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A Close Analysis of "Jane Eyre"

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Major Concerns:
Major concerns in Bronte’s Jane Eyre include social class, gender roles and patriarchy, powerlessness and injustice, the supernatural, religion, and education.

Bronte uses the narrator of Jane Eyre to formulate a critical view of social class in the 19th century. Bronte positions those characters that endorse the social hierarchy, such as Blanche Ingram, Mr Brocklehurst and the Reeds in a negative light, illustrating to the reader that characters who endorse the social hierarchy are not good people and generally aren’t rewarded. Through Jane, the social hierarchy is challenged, as is the view that wealth equated to superiority and good character.

Under the umbrella of social class, Bronte addresses themes such as Gender roles and patriarchy, and powerlessness and injustice.

Some 19th century critics saw Jane Eyre as a feminist manifesto. Through Jane, Bronte exerts feminine power and independence, and when Jane and Rochester are finally married, they do so as equals, with Jane Eyre “her own mistress”. She not only differentiates between wealth and independence, but claims that she will not depend on him. It can be said that by the end of the novel, gender roles are somewhat reversed, with Rochester depending on Jane to “be his eyes and his hands”. Through Jane, Bronte expresses the notion that “women feel just as men do”, and expresses that a woman cannot live a life of “stagnation” and “rigid restraint”. These views express feminism at a time when “feminism” was unheard of. Throughout the novel, Jane must escape from a dominant male figure who attempts to harm her or force her to abandon her morals or ignore her feelings. Each male figure in the novel seems to be, at some level, oppressive and controlling, trying to exert male power over Jane as a woman. This can be seen as representative of a patriarchal society in which women were expected to know their place. The fact that Bronte challenges this patriarchal society through the character of Jane makes the novel scathing and critical of the role of women in the 19th century. Jane fights back against the sadistic John Reed, escapes the religious hypocrisy and forced starvation endured at the hands of Mr Brocklehurst, refuses to be Rochester’s mistress although he threatens her with violence, denies St John Rivers a loveless marriage and the prospect of rape, and finally marries Rochester as his equal, although it can even be said that he now depends upon her. Her exertion of power against these male figures represents an opposing view to that which was common at the time.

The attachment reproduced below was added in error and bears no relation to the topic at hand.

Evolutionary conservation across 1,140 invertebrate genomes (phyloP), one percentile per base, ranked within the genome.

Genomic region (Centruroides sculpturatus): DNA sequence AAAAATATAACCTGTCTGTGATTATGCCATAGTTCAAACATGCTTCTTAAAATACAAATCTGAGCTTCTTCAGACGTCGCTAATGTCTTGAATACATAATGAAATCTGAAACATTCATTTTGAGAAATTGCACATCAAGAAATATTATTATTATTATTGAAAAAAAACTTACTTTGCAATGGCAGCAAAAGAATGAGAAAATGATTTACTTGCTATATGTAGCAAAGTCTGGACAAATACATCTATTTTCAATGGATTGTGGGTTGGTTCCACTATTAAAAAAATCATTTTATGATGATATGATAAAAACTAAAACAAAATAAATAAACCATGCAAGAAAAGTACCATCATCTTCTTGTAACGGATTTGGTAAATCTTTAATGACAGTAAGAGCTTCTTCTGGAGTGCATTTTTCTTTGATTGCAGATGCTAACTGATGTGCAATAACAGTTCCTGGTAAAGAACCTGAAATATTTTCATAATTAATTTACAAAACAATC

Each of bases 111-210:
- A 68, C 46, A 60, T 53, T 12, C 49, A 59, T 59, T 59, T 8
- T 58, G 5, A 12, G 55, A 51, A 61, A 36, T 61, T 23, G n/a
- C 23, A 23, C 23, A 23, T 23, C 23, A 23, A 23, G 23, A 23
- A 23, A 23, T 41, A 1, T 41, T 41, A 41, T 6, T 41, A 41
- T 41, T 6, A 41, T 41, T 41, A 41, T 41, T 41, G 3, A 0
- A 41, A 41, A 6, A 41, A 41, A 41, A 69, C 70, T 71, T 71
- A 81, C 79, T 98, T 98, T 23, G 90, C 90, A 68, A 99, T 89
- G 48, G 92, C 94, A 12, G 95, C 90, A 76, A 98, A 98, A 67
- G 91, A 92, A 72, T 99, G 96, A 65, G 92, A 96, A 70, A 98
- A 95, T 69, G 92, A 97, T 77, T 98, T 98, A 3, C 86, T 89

Not only can Jane Eyre be seen as a feminist manifesto, but more broadly a novel of power to the oppressed class. Jane challenges the notion that poverty is a criminal offense, noting that some of the best people were destitute and deprived. She gives a voice to those who are powerless by exerting her power over those who attempt to repress it. Her sense of justice is innate; she knows what is right and wrong and the reader sympathises with this, while Bronte simultaneously positions us to see the injustice exerted by the upper, ruling class. The characters within the novel who are powerless seem to be portrayed in a positive light, with the reader sympathising with the injustices they have been subjected to at the hands of the ruling class-(Helen Burns, Jane Eyre).